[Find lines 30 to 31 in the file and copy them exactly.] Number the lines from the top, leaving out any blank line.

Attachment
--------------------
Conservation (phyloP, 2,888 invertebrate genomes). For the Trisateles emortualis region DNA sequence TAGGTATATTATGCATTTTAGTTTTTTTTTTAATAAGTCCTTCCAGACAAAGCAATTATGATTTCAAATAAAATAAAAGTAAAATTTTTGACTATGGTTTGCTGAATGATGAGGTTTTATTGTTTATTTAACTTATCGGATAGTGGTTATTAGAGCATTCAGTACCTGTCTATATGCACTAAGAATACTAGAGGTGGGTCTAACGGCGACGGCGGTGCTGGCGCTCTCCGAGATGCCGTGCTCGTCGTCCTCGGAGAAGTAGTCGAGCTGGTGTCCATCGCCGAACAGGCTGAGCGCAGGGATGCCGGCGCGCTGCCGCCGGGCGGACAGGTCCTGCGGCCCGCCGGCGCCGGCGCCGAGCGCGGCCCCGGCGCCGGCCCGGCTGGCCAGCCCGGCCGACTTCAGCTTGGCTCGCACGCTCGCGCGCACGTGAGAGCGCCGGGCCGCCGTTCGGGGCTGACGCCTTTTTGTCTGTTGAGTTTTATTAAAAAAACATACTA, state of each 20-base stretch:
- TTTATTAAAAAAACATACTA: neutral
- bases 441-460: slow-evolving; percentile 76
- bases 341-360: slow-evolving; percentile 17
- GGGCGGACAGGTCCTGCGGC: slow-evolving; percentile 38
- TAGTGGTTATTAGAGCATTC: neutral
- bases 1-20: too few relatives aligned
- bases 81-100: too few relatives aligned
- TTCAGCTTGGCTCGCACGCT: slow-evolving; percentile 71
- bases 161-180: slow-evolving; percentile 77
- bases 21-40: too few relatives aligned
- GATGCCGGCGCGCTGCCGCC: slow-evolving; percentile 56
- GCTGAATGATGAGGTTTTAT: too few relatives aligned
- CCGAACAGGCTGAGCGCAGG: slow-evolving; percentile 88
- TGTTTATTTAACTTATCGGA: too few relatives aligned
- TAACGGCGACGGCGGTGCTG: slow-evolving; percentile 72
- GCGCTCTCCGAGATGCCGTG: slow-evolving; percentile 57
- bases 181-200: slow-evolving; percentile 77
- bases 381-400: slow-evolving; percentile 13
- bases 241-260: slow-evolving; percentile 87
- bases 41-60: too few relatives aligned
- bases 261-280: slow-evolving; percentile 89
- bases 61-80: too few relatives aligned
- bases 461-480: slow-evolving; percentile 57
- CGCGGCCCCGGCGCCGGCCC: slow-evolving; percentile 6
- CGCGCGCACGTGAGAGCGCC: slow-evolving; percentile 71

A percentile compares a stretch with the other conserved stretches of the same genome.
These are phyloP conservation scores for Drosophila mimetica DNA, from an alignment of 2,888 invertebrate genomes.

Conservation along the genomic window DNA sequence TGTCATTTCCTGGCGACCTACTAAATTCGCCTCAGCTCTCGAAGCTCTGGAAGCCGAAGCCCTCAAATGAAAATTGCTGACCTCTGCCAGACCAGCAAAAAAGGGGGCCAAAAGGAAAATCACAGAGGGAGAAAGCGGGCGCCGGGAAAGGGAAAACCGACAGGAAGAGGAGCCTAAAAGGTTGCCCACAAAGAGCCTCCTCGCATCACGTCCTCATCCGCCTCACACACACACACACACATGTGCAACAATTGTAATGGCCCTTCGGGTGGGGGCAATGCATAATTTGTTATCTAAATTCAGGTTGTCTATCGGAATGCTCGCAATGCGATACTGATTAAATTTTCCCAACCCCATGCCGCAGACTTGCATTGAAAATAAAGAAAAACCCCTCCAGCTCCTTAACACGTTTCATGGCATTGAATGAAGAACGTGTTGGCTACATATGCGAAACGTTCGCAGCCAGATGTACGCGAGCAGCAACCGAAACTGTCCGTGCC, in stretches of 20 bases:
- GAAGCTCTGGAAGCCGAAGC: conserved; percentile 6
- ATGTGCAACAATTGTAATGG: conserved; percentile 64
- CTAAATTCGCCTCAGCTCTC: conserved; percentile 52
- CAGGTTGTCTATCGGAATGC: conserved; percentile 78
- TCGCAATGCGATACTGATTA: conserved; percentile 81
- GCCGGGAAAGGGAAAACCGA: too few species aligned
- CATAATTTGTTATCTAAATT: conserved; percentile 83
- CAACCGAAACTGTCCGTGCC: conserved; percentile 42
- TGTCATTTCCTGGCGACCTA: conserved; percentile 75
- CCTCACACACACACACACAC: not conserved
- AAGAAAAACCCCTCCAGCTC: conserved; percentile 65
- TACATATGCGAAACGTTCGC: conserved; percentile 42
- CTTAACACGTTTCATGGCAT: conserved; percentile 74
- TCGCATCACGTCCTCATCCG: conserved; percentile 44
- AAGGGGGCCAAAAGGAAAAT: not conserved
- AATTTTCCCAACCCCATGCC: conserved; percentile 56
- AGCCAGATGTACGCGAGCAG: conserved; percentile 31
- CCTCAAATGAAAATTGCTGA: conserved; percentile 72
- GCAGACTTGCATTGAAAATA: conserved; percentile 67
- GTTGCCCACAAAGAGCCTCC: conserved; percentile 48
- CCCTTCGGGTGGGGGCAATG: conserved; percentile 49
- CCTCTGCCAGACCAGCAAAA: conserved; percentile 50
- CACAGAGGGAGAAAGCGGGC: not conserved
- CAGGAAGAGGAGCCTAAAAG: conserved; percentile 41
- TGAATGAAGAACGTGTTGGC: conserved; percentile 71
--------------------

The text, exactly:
- GAAGCTCTGGAAGCCGAAGC: conserved; percentile 6
- ATGTGCAACAATTGTAATGG: conserved; percentile 64